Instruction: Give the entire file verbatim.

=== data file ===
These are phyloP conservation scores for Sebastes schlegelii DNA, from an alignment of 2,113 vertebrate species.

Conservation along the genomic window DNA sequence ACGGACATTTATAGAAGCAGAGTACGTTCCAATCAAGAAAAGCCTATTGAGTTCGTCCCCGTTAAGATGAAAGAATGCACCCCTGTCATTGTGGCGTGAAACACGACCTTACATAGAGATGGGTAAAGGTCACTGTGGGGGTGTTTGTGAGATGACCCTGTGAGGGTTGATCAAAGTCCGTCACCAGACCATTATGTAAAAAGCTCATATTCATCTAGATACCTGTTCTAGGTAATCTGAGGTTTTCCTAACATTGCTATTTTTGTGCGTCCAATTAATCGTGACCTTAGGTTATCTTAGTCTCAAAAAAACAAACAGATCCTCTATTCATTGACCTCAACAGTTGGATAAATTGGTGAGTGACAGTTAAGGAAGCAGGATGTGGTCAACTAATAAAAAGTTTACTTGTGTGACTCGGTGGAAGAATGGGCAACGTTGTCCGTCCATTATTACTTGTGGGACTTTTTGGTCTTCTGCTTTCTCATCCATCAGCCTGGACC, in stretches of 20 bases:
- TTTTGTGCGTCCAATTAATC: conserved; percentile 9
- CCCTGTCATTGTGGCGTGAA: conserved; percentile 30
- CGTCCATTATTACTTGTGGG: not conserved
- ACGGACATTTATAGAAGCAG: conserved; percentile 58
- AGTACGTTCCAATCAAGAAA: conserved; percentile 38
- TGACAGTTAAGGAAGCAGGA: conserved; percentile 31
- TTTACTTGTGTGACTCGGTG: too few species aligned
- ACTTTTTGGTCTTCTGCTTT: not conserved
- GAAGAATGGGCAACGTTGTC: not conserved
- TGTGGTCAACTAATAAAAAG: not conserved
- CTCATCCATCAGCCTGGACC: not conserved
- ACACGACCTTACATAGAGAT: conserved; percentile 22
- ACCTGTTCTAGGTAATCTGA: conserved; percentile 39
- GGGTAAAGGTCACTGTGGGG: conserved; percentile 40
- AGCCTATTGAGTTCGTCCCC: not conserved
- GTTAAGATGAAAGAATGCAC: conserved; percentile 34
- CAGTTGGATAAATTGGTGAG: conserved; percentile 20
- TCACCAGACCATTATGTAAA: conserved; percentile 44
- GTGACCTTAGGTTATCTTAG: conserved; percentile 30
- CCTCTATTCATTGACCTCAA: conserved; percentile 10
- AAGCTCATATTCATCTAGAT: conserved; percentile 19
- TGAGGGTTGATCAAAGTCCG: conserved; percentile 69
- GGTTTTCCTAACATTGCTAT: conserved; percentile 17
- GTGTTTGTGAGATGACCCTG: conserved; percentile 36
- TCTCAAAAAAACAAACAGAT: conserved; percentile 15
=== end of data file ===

These are phyloP conservation scores for Sebastes schlegelii DNA, from an alignment of 2,113 vertebrate species.

Conservation along the genomic window DNA sequence ACGGACATTTATAGAAGCAGAGTACGTTCCAATCAAGAAAAGCCTATTGAGTTCGTCCCCGTTAAGATGAAAGAATGCACCCCTGTCATTGTGGCGTGAAACACGACCTTACATAGAGATGGGTAAAGGTCACTGTGGGGGTGTTTGTGAGATGACCCTGTGAGGGTTGATCAAAGTCCGTCACCAGACCATTATGTAAAAAGCTCATATTCATCTAGATACCTGTTCTAGGTAATCTGAGGTTTTCCTAACATTGCTATTTTTGTGCGTCCAATTAATCGTGACCTTAGGTTATCTTAGTCTCAAAAAAACAAACAGATCCTCTATTCATTGACCTCAACAGTTGGATAAATTGGTGAGTGACAGTTAAGGAAGCAGGATGTGGTCAACTAATAAAAAGTTTACTTGTGTGACTCGGTGGAAGAATGGGCAACGTTGTCCGTCCATTATTACTTGTGGGACTTTTTGGTCTTCTGCTTTCTCATCCATCAGCCTGGACC, in stretches of 20 bases:
- TTTTGTGCGTCCAATTAATC: conserved; percentile 9
- CCCTGTCATTGTGGCGTGAA: conserved; percentile 30
- CGTCCATTATTACTTGTGGG: not conserved
- ACGGACATTTATAGAAGCAG: conserved; percentile 58
- AGTACGTTCCAATCAAGAAA: conserved; percentile 38
- TGACAGTTAAGGAAGCAGGA: conserved; percentile 31
- TTTACTTGTGTGACTCGGTG: too few species aligned
- ACTTTTTGGTCTTCTGCTTT: not conserved
- GAAGAATGGGCAACGTTGTC: not conserved
- TGTGGTCAACTAATAAAAAG: not conserved
- CTCATCCATCAGCCTGGACC: not conserved
- ACACGACCTTACATAGAGAT: conserved; percentile 22
- ACCTGTTCTAGGTAATCTGA: conserved; percentile 39
- GGGTAAAGGTCACTGTGGGG: conserved; percentile 40
- AGCCTATTGAGTTCGTCCCC: not conserved
- GTTAAGATGAAAGAATGCAC: conserved; percentile 34
- CAGTTGGATAAATTGGTGAG: conserved; percentile 20
- TCACCAGACCATTATGTAAA: conserved; percentile 44
- GTGACCTTAGGTTATCTTAG: conserved; percentile 30
- CCTCTATTCATTGACCTCAA: conserved; percentile 10
- AAGCTCATATTCATCTAGAT: conserved; percentile 19
- TGAGGGTTGATCAAAGTCCG: conserved; percentile 69
- GGTTTTCCTAACATTGCTAT: conserved; percentile 17
- GTGTTTGTGAGATGACCCTG: conserved; percentile 36
- TCTCAAAAAAACAAACAGAT: conserved; percentile 15